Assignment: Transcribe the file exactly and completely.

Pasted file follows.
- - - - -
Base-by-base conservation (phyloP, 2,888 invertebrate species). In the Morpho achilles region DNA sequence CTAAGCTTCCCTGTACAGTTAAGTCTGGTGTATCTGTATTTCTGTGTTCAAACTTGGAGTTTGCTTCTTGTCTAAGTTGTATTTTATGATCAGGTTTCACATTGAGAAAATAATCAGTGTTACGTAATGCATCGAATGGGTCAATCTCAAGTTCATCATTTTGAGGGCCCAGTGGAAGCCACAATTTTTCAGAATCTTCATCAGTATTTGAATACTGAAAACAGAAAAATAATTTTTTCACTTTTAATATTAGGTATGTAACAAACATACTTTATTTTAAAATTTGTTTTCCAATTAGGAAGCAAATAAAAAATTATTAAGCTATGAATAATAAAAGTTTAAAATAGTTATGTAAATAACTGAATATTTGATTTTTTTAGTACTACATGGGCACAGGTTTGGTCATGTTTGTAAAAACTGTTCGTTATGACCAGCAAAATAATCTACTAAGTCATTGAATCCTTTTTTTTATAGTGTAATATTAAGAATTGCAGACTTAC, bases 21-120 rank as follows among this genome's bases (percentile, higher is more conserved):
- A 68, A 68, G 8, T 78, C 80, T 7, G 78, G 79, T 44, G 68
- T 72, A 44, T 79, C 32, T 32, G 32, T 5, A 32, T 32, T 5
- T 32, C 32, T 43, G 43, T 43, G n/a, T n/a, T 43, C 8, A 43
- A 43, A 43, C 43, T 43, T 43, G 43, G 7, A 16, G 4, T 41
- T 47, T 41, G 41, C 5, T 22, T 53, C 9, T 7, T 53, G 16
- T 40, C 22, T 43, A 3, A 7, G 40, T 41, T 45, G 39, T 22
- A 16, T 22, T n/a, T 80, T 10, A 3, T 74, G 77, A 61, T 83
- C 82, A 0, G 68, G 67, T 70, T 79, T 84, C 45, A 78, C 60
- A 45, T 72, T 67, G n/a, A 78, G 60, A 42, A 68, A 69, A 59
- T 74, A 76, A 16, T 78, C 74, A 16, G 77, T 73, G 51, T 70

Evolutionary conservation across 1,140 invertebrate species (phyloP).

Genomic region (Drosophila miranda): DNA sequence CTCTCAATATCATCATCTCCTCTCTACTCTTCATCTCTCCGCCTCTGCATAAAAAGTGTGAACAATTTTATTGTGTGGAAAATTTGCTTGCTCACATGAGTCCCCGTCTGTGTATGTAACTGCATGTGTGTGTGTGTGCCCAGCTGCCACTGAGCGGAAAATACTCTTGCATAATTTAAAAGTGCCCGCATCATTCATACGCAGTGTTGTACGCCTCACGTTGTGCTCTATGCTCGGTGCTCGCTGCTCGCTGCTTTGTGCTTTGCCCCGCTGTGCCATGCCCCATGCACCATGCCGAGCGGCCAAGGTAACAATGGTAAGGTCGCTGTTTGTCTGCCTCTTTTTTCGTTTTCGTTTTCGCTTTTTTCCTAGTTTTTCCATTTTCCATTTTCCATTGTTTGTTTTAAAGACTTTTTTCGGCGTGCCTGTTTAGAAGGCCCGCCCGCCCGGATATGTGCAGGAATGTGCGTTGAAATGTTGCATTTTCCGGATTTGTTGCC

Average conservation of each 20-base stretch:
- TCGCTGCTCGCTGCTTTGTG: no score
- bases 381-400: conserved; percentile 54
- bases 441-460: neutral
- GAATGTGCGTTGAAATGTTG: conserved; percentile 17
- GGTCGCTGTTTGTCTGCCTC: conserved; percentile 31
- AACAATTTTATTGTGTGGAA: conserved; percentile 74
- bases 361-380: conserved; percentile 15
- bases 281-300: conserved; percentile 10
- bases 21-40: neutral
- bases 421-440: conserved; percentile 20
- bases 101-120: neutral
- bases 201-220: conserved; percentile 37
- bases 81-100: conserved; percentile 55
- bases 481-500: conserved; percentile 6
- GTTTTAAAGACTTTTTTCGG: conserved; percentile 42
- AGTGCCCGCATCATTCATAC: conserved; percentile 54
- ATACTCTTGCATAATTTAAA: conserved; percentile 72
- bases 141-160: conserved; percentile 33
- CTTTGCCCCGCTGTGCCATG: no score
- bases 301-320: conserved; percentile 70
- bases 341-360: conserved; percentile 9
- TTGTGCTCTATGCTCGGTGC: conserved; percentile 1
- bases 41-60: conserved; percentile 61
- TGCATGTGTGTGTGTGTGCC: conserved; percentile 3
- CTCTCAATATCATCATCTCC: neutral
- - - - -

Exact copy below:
Base-by-base conservation (phyloP, 2,888 invertebrate species). In the Morpho achilles region DNA sequence CTAAGCTTCCCTGTACAGTTAAGTCTGGTGTATCTGTATTTCTGTGTTCAAACTTGGAGTTTGCTTCTTGTCTAAGTTGTATTTTATGATCAGGTTTCACATTGAGAAAATAATCAGTGTTACGTAATGCATCGAATGGGTCAATCTCAAGTTCATCATTTTGAGGGCCCAGTGGAAGCCACAATTTTTCAGAATCTTCATCAGTATTTGAATACTGAAAACAGAAAAATAATTTTTTCACTTTTAATATTAGGTATGTAACAAACATACTTTATTTTAAAATTTGTTTTCCAATTAGGAAGCAAATAAAAAATTATTAAGCTATGAATAATAAAAGTTTAAAATAGTTATGTAAATAACTGAATATTTGATTTTTTTAGTACTACATGGGCACAGGTTTGGTCATGTTTGTAAAAACTGTTCGTTATGACCAGCAAAATAATCTACTAAGTCATTGAATCCTTTTTTTTATAGTGTAATATTAAGAATTGCAGACTTAC, bases 21-120 rank as follows among this genome's bases (percentile, higher is more conserved):
- A 68, A 68, G 8, T 78, C 80, T 7, G 78, G 79, T 44, G 68
- T 72, A 44, T 79, C 32, T 32, G 32, T 5, A 32, T 32, T 5
- T 32, C 32, T 43, G 43, T 43, G n/a, T n/a, T 43, C 8, A 43
- A 43, A 43, C 43, T 43, T 43, G 43, G 7, A 16, G 4, T 41
- T 47, T 41, G 41, C 5, T 22, T 53, C 9, T 7, T 53, G 16
- T 40, C 22, T 43, A 3, A 7, G 40, T 41, T 45, G 39, T 22
- A 16, T 22, T n/a, T 80, T 10, A 3, T 74, G 77, A 61, T 83
- C 82, A 0, G 68, G 67, T 70, T 79, T 84, C 45, A 78, C 60
- A 45, T 72, T 67, G n/a, A 78, G 60, A 42, A 68, A 69, A 59
- T 74, A 76, A 16, T 78, C 74, A 16, G 77, T 73, G 51, T 70

Evolutionary conservation across 1,140 invertebrate species (phyloP).

Genomic region (Drosophila miranda): DNA sequence CTCTCAATATCATCATCTCCTCTCTACTCTTCATCTCTCCGCCTCTGCATAAAAAGTGTGAACAATTTTATTGTGTGGAAAATTTGCTTGCTCACATGAGTCCCCGTCTGTGTATGTAACTGCATGTGTGTGTGTGTGCCCAGCTGCCACTGAGCGGAAAATACTCTTGCATAATTTAAAAGTGCCCGCATCATTCATACGCAGTGTTGTACGCCTCACGTTGTGCTCTATGCTCGGTGCTCGCTGCTCGCTGCTTTGTGCTTTGCCCCGCTGTGCCATGCCCCATGCACCATGCCGAGCGGCCAAGGTAACAATGGTAAGGTCGCTGTTTGTCTGCCTCTTTTTTCGTTTTCGTTTTCGCTTTTTTCCTAGTTTTTCCATTTTCCATTTTCCATTGTTTGTTTTAAAGACTTTTTTCGGCGTGCCTGTTTAGAAGGCCCGCCCGCCCGGATATGTGCAGGAATGTGCGTTGAAATGTTGCATTTTCCGGATTTGTTGCC

Average conservation of each 20-base stretch:
- TCGCTGCTCGCTGCTTTGTG: no score
- bases 381-400: conserved; percentile 54
- bases 441-460: neutral
- GAATGTGCGTTGAAATGTTG: conserved; percentile 17
- GGTCGCTGTTTGTCTGCCTC: conserved; percentile 31
- AACAATTTTATTGTGTGGAA: conserved; percentile 74
- bases 361-380: conserved; percentile 15
- bases 281-300: conserved; percentile 10
- bases 21-40: neutral
- bases 421-440: conserved; percentile 20
- bases 101-120: neutral
- bases 201-220: conserved; percentile 37
- bases 81-100: conserved; percentile 55
- bases 481-500: conserved; percentile 6
- GTTTTAAAGACTTTTTTCGG: conserved; percentile 42
- AGTGCCCGCATCATTCATAC: conserved; percentile 54
- ATACTCTTGCATAATTTAAA: conserved; percentile 72
- bases 141-160: conserved; percentile 33
- CTTTGCCCCGCTGTGCCATG: no score
- bases 301-320: conserved; percentile 70
- bases 341-360: conserved; percentile 9
- TTGTGCTCTATGCTCGGTGC: conserved; percentile 1
- bases 41-60: conserved; percentile 61
- TGCATGTGTGTGTGTGTGCC: conserved; percentile 3
- CTCTCAATATCATCATCTCC: neutral